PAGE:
The city is awaiting the results of a feasibility study it ordered earlier this year to look into a possible split.
City leaders feared the district wasn't keeping pace with the city's rapid growth, among other issues. The study's results are expected at the end of this month, and the city council could ask South Jordan voters if they want to split from the rest of the district.
In the lengthy letter, Alvord lists possible reasons for the district to split and his argument against each. Among other things, he writes that the district is doing a commendable job educating students and financially "making a little go a long way."
He also wrote that he previously was concerned that the district wasn't treating South Jordan equitably. But he said he's now encouraged that the district bought land in the Daybreak development to build new schools.
A split also would not be good for the city financially, as South Jordan would have to build a new high school, the mayor wrote.
"Jordan School District is providing, for the money, an excellent educational experience," Alvord wrote. "For these reasons, I think it's in our own best interest to stay with the district."
South Jordan city councilman Chuck Newton, however, said Monday he doesn't agree with the mayor's assessment. Newton said he hasn't yet decided whether he'd like to see a split, but he wants to see the question put before voters.
"Unfortunately, [Alvord] set up some straw men that he then turns around and knocks down which have nothing to do with the issues regarding the resolution that was passed," Newton said, referring to a resolution the city council passed earlier this month asking the district to take a number of actions. Among those was that the district, by July 30, give the city a plan detailing the types and locations of new schools in South Jordan within the next five years.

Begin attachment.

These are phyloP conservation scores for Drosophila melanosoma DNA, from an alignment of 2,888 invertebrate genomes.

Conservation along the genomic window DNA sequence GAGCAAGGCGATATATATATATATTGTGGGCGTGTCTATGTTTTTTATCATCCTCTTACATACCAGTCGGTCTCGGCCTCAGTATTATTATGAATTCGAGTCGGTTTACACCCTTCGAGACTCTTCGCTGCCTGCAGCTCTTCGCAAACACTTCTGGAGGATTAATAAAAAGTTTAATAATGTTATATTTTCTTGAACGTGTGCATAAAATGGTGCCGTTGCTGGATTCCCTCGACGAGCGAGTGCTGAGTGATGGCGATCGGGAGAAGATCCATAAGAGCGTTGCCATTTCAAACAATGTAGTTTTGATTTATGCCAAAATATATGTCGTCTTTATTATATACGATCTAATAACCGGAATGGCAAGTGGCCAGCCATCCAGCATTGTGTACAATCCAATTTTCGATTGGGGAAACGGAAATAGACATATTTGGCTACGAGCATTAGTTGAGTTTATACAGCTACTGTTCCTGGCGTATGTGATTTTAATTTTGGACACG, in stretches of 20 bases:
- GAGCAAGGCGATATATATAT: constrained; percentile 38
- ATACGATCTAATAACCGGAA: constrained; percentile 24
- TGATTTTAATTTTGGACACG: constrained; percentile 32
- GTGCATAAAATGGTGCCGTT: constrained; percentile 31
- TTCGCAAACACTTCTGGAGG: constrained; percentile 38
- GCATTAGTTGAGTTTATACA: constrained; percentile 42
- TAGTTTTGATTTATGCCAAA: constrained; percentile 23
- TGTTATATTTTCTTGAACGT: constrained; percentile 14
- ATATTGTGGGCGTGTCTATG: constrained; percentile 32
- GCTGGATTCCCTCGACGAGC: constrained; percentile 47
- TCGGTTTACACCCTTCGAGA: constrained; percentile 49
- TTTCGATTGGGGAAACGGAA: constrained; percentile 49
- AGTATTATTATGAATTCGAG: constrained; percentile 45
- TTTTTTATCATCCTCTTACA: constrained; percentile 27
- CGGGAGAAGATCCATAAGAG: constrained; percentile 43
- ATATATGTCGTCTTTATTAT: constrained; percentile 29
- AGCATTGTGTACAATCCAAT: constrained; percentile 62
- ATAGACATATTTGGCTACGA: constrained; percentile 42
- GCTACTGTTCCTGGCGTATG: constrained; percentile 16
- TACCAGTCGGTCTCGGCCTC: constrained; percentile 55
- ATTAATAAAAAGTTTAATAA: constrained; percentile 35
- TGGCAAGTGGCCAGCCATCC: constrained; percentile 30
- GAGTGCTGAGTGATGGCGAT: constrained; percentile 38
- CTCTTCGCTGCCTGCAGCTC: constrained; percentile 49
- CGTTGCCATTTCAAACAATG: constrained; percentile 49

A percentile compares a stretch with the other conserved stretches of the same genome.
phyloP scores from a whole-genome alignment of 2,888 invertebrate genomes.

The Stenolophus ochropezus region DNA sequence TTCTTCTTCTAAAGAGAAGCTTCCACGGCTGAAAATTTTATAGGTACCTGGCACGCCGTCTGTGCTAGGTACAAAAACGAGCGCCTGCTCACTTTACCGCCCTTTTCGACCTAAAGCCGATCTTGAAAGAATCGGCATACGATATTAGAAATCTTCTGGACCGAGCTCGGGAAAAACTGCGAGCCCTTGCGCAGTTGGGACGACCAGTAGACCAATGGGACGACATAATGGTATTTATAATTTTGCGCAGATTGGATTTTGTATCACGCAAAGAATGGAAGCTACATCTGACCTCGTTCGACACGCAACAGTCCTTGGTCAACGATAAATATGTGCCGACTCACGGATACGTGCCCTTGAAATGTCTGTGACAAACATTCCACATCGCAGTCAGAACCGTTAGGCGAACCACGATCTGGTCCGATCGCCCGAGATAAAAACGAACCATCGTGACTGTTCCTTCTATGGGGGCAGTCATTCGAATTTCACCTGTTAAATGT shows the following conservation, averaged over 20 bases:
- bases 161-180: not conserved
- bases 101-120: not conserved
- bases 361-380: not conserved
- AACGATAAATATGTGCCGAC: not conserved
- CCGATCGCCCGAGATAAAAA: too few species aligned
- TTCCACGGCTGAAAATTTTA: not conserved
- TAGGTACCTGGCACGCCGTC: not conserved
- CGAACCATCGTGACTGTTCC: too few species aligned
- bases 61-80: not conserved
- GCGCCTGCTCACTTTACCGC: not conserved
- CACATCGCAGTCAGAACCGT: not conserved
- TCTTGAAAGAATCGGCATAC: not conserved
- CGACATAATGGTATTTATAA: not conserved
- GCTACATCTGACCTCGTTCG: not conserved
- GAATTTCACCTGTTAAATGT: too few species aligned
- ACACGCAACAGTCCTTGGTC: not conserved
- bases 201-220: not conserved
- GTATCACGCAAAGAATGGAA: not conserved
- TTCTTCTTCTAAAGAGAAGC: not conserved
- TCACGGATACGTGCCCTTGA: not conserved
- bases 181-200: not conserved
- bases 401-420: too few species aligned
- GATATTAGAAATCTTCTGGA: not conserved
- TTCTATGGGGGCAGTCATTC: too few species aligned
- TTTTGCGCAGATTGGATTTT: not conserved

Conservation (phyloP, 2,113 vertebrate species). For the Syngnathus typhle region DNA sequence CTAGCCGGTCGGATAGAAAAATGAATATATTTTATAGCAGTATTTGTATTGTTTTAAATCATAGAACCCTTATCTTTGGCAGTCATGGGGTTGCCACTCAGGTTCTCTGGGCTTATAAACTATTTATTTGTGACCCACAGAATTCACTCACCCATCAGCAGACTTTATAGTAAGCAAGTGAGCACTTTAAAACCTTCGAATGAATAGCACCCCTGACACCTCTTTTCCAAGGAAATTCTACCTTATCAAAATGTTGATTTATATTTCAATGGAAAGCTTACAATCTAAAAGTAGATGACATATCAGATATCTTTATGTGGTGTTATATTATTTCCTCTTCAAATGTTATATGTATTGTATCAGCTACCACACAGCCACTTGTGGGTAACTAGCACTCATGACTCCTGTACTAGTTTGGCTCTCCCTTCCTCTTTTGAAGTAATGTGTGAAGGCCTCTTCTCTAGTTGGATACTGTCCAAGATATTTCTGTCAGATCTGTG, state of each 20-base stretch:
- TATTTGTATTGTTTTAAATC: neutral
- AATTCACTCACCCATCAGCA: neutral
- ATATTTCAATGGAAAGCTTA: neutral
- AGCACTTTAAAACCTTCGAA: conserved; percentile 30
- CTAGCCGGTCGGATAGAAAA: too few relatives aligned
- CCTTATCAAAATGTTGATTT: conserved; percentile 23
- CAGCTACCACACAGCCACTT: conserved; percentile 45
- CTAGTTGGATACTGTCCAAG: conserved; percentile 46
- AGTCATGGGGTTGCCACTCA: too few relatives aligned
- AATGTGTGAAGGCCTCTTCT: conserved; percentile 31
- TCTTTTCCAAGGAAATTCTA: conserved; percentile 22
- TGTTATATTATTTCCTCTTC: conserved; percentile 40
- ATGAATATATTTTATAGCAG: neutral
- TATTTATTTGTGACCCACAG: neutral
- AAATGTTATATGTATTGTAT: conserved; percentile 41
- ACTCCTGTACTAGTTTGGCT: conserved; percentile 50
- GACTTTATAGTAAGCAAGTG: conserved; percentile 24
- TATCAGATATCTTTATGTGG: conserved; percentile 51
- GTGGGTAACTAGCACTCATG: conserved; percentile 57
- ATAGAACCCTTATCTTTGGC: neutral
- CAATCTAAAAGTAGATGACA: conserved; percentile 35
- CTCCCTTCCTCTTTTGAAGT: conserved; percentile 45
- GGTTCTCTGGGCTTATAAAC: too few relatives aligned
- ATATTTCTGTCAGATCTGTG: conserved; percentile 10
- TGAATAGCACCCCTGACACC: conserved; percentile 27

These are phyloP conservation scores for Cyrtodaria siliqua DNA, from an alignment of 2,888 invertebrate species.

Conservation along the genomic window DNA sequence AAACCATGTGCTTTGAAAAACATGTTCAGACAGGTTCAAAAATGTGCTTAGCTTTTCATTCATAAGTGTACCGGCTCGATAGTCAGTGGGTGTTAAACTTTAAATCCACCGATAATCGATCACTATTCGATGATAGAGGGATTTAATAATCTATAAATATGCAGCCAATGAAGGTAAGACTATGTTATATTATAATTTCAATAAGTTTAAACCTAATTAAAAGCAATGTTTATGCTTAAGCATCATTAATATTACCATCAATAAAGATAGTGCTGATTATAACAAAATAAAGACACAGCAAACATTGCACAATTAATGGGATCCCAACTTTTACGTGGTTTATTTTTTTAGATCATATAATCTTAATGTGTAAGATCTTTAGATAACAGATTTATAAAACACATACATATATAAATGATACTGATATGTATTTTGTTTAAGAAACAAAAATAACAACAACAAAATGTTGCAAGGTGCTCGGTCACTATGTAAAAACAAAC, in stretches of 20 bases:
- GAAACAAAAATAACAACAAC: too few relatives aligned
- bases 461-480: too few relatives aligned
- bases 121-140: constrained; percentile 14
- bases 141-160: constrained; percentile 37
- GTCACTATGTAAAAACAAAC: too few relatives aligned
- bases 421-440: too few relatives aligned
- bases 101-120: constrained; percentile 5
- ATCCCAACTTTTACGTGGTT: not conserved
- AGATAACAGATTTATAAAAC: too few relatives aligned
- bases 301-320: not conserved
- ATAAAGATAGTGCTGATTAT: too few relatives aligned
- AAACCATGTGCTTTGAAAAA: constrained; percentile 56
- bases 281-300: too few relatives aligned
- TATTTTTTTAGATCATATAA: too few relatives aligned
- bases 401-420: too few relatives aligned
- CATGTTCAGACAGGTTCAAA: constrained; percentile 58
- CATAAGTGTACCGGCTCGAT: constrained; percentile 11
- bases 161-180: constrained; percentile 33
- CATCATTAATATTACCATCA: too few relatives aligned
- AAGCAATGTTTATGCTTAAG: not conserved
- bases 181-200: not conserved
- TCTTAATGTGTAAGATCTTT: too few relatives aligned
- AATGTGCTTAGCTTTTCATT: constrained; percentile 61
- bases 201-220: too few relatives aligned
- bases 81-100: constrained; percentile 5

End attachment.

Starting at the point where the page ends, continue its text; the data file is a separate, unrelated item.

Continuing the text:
Newton also took issue with Alvord's assertion that the district would lose out financially in a split. Newton said South Jordan would not need to build a new high school immediately, and he said staying with the district would mean eventual tax increases as the district deals with financial repercussions of the last split.
Sandy Riesgraf, a Jordan district spokeswoman, said Monday that district leaders agree with Alvord's assessment.
"We're also grateful that the mayor has verified the facts we've been sharing with our patrons for months," said Steve Dunham, another district spokesman.
School district officials recently met with the leaders of South Jordan and four other cities to try to forge an agreement in hopes of thwarting a possible split. The cities' representatives left that meeting optimistic about the agreement, which they pledged to take back to their councils. The district board is scheduled to discuss that possible agreeement at 2:30 p.m. Tuesday.